Say what you will, but fall is the best seasons for road trips. And since every trip starts from the garage door, Canadian LEGO fan and builder Jean-Philippe Leroux opens for us the doors of his newest build. Apart from perfect autumn mood of the corner, the build allured me with just perfect amount of weathering: a sheet of old newspaper in the window, dry grass, and some old rubbish by the windows. What a beauty!
But it becomes really cozy when you look inside the garage! With the wall swung open, the garage reveals “perfectly cluttered” interior full of neatest elements. What official sets does it remind you about?
Like most hobbies, once you start to learn about LEGO you find that there can be a shocking amount of complexity behind just about every aspect. Sure, you can just sit back and enjoy the great photography and clever building that Faber Mandragore accomplished with Roadster Hot Rod. But let’s dig a little and peer into those murky depths. We can start out easy; the air filter in the car is a neck ruffle. An unusual choice, in that the element originated in the Collectible minifigure theme. Those sure look like steering wheels repurposed as the front wheel rims, inside tires introduced in 1959 and not produced since 1977. And is that a bucket handle forming the steering wheel? Each of these parts has a history in other sets and contexts that’s there if you want to go looking for it.
But the deepest cut of LEGO history? Those exposed orange-ish bricks in the background are Modulex. Those are tiny architectural planning bricks that LEGO spun off as a side line back in the 1960s. Incorporating them into a standard LEGO creation is never easy, but it’s done here in a seamless fashion. Well, neglecting that the seams between the bricks are what helps unify the whole wall, anyway. *sigh* You know what I mean.
Does your speeder jerk when accelerating? Or maybe you started noticing that ticking noise coming from the engines after the oil change? I think you should stop by Alexander Blais‘ garage. It’s not the fanciest one, and they might not be accepting credits, but these guys know their trade. Look at all the crates and boxes lying around; some say there is no such spare part they don’t have here in the garage. And forget about silly service droids. You don’t want to trust your lovely speeder to a soulless machine, do you?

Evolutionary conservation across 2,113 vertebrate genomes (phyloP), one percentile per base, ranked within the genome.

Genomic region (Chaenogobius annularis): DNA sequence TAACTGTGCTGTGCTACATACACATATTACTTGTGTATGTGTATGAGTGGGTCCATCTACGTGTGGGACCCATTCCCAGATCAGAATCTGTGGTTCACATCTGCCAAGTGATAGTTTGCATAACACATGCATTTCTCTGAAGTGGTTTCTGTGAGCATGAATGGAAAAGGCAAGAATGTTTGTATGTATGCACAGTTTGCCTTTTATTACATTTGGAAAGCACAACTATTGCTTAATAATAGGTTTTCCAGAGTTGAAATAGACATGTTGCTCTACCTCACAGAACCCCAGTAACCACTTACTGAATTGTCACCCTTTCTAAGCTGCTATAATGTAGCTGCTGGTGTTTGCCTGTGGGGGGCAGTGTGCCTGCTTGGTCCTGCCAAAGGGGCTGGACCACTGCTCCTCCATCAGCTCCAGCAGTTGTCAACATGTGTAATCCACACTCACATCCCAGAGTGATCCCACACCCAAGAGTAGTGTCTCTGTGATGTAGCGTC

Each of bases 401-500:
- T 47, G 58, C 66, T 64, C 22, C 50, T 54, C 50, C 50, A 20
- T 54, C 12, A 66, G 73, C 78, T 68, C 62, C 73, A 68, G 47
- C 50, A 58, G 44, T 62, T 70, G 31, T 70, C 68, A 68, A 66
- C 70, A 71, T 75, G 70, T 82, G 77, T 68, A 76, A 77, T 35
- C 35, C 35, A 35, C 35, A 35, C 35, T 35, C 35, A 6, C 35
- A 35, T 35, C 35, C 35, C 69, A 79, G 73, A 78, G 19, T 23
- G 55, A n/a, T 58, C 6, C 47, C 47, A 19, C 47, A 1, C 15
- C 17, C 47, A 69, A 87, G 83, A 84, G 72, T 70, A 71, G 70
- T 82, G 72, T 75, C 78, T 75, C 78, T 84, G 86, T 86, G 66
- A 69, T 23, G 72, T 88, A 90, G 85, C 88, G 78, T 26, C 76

It turns out most people don’t stop collecting toys as adults. For us adult LEGO enthusiasts, we have literal toys but for other grown-ups their toys are a bit harder to define. Take Daniel Church’s “Grownup’s Toy Box” for example. It depicts a nicely built LEGO garage. A motorcycle and a snowblower sit front and center while a hefty toolbox and an array of other tools adorns the background. The brackets holding up the ladder, roof trusses and even the lawnmower handles are constructed from wrenches. The panoramic shot serves this composition nicely. This build even has a soundtrack. These are all neat grown-up toys indeed but is it weird that I still want to play Hungry Hungry Hippos?
Having built a car or two(hundred) myself, I get a kick out of it when someone else does this good a job showing the automobile some love. This one may be unique because we might be dealing with a young builder here, or at least someone with a cool, supportive mom. Carrie Kokoska is not the builder, however, she just created a new Flickr account to showcase these photos on behalf of her oldest son. “The Bend City Auto Garage” gets its inspiration from an old pharmacy in their local town. We are looking at a builder who is passionate about LEGO and working at his grandpa’s garage, where he restores vintage cars. The posters and stickers both inside and out were designed by the builder’s mom, making this truly a family project.
See more of this highly detailed garage and vintage car
What do you do after you buy the LEGO Harley-Davidson Fat Boy set? If you guessed build it a black and dark red friend and an entire garage for it, then you would be correct. That is clearly the most logical option and a builder who goes by the name Derboor has beat the rest of us to it. The result is part garage, part toy shop and part museum. The clutter, the disarray, and even haphazard pattern on the walls and floor make for a well-used, well-loved space. I’m seeing a refrigerator likely filled with cold refreshments, along with a toy train, model skeleton and an R2-D2 Polybag set. I also spy several trophies, a first aid kit, a spider and even Darth Vader looming in a most uncanny place — but I will let you find that for yourself. What other hidden treasures can you find?
After zooming in and discovering all the treasure you can, you might want to also discover our Harley-Davidson set review.
I love LEGO creations that fool the eye. When I first saw Sweet dream in the old garage by AdNorrel, I thought I was looking at a well composed photo of a real-life moment. I was scrolling through images of LEGO creations at the time, so I knew that couldn’t be right. So I took a closer look.